The 666 Rides Again: A Lost Bus Routes of Greater Manchester Special

A look at Greater Manchester’s lost bus route from Hell

If you celebrate Halloween (I personally don’t), we at East of the M60 hope you enjoy yourself and not get too giddy. Thanks to my recent attendance at the Museum of Transport in Cheetham, I was surprised to find that Greater Manchester Transport (or, more specifically, Lancashire United Transport under GMT’s ownership) had its very own 666 bus route.

Then again, being a SELNEC and Greater Manchester Transport fanatic, I shouldn’t have been too surprised. 666 would fall under Wigan (in the 600 series for LUT/Wigan Corporation routes), as per the 1973 – 74 renumbering exercise carried out by SELNEC. Greater Manchester’s very own 666 didn’t take us to the Wigan Casino (well, they say the devil has the best tunes, and Beelzebub may have been partial to a bit of Dobie Gray or Jimmy Radcliffe).

Instead, the 666 service was a shuttle bus from Earlestown Market to Vulcan Village. Before the early 1990s, Vulcan Village was noted for one thing: housing the workers who built steam, diesel and electric locomotives at The Vulcan Foundry. In 1957, English Electric took over the Vulcan foundry. It built the first 25kV a.c. locomotives for the West Coast Main Line. These included some of today’s Class 86 locos (AL6), all fifteen AL3 (Class 83) locos.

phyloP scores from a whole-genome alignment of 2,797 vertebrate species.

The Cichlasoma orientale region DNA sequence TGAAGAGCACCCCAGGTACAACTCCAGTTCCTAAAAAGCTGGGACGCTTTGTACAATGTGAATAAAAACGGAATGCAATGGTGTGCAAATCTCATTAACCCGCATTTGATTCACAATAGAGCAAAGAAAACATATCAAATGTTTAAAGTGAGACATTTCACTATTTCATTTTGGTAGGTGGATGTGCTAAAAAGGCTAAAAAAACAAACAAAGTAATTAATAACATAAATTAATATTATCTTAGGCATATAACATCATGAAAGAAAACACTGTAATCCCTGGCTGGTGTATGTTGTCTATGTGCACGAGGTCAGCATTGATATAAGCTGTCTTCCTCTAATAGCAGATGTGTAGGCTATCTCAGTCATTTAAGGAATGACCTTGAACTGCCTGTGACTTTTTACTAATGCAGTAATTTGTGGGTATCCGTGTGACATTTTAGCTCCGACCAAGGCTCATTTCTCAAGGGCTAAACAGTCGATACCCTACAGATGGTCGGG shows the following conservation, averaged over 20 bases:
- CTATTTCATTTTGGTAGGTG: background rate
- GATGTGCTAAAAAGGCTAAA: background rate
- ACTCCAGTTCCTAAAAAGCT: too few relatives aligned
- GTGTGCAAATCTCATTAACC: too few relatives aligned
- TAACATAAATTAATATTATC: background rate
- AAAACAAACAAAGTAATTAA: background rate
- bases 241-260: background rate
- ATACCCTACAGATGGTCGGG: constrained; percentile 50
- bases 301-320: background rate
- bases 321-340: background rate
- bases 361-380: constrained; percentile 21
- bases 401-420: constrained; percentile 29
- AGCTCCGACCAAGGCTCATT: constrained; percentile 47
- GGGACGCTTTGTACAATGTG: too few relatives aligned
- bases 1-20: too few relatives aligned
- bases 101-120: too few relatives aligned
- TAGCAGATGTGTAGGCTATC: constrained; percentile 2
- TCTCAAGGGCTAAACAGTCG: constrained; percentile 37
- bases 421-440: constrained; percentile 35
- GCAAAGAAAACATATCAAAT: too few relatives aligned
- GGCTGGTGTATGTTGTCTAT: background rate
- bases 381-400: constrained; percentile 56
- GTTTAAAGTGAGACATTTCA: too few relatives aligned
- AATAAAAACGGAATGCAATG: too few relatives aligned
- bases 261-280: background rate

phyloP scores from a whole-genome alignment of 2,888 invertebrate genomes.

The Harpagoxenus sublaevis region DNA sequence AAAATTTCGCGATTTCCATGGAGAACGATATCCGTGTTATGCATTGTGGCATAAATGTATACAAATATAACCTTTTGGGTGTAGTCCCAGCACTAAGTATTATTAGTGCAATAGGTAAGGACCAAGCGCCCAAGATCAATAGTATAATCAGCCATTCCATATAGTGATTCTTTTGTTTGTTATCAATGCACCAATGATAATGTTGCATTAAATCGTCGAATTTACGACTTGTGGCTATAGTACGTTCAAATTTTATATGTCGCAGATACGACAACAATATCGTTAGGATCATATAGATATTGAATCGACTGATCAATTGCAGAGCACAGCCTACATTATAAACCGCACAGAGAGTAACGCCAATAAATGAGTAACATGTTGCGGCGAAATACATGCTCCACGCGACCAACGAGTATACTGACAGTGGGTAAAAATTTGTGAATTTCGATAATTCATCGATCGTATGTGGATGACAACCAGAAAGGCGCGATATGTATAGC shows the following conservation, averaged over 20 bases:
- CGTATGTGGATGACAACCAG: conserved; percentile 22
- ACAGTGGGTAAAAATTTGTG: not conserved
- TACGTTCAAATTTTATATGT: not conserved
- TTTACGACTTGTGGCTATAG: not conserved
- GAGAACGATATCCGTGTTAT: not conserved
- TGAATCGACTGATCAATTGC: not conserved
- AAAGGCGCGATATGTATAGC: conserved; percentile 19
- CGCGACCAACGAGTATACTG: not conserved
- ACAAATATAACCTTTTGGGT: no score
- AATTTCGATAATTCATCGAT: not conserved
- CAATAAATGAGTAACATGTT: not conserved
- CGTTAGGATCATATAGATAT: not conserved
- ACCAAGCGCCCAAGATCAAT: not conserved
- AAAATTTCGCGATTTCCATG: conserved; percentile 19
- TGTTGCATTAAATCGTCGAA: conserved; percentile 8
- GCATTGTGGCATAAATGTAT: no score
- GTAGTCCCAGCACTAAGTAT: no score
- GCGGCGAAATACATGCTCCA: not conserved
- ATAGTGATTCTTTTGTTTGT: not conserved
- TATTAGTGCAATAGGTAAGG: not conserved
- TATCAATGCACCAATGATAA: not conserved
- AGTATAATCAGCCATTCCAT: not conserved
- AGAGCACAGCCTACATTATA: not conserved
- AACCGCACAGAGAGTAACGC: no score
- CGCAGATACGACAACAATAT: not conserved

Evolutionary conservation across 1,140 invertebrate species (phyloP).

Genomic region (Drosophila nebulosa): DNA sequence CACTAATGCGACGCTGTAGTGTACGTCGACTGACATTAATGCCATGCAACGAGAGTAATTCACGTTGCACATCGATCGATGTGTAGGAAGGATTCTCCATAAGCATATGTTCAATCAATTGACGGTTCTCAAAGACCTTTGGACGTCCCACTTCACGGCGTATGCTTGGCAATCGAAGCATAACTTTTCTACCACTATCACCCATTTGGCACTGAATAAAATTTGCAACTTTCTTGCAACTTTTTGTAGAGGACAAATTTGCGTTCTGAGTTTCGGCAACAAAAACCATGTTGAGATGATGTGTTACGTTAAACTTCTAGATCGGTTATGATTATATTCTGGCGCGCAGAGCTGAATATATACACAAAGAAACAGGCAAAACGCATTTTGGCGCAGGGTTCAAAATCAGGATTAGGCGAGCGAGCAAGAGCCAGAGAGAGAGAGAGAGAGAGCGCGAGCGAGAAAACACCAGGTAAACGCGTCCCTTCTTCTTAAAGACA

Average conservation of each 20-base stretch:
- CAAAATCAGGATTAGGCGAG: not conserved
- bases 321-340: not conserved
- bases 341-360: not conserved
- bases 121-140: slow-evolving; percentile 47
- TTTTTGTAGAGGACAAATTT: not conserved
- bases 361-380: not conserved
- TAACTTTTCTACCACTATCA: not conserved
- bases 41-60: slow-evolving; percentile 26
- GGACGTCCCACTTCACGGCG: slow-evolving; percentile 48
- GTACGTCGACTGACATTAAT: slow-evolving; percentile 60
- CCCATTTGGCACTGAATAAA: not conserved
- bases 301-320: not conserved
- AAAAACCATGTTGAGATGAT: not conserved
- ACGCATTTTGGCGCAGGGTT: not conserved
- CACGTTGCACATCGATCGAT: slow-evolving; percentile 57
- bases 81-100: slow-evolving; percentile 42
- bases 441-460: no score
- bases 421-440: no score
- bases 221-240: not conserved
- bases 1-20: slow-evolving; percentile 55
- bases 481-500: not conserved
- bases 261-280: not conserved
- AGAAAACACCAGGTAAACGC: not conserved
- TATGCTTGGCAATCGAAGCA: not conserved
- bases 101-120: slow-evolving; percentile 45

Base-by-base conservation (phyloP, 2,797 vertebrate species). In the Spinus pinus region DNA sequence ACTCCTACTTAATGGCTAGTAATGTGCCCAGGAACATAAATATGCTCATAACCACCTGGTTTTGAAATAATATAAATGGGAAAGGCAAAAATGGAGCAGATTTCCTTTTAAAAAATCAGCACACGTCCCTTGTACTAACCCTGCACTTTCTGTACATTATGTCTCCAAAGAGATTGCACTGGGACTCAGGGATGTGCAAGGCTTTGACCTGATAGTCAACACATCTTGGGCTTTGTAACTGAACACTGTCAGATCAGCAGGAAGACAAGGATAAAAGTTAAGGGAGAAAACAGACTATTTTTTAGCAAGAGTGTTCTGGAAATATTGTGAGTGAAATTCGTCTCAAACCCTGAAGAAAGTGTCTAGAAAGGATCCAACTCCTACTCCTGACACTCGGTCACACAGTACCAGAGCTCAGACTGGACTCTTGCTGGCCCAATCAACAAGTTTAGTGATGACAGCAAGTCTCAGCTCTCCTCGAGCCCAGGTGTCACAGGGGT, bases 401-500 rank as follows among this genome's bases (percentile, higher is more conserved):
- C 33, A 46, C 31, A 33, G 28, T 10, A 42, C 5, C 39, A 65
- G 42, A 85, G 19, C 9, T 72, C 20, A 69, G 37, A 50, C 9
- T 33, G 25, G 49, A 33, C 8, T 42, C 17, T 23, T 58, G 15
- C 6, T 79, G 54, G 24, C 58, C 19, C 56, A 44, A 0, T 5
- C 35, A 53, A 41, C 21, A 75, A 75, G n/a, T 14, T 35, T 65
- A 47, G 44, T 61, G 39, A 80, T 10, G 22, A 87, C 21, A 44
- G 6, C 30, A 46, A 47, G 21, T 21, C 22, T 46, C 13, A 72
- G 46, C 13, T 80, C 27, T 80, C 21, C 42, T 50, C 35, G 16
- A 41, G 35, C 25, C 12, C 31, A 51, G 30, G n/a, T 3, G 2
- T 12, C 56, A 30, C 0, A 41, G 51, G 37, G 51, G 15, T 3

LUT route 666
The front cover of the timetable, displaying details of its operation by LUT and funding by Merseyside PTE.
LUT route 666: inside the timetable.
Very few journeys: LUT’s 666 lacked a weekend service.

The 666 service was operated by Lancashire United Transport, which made the transition to Greater Manchester Transport hands from 1976 to 1980. There was no weekend service and the times were designed to coincide with shift patterns at the Vulcan Foundry (which was owned by GEC at the time). Also to some extent, that of school times, so that pupils could continue to other schools within Newton-le-Willows or Earlestown itself.

The journey took seven minutes via Wargrave Road. It passed Earlestown station, giving the residents a possible link with Liverpool Lime Street or Manchester Victoria stations. The journeys were as follows:

  • Earlestown [Market] – Vulcan Village: 0815, 0920, 1525, 1900 (arriving at 0822, 0927, 1532, 1907);
  • Vulcan Village – Earlestown [Market]: 0823, 0930, 1303, 1533, 1908 (arriving at 0830, 0937, 1310. 1540, 1915).

Today, neither the 666 bus nor the Vulcan foundry exists any more. The factory closed in late-2002, in its final guise as part of MAN B&W Diesel. Five years on, all the ex-factory buildings were demolished. In its place, 630 homes complement the original Vulcan village. Seen below, this clip from earlier this year shows how Vulcan village has changed. You may wish to mute the audio soundtrack and play something more melodic instead.

Perhaps the estate, when fully finished could do with a bus route. Could the 666 return home once again? We doubt it but then again, I didn’t foresee the addition of an Airport link from Dukinfield Town Hall.

S.V., 31 October 2016

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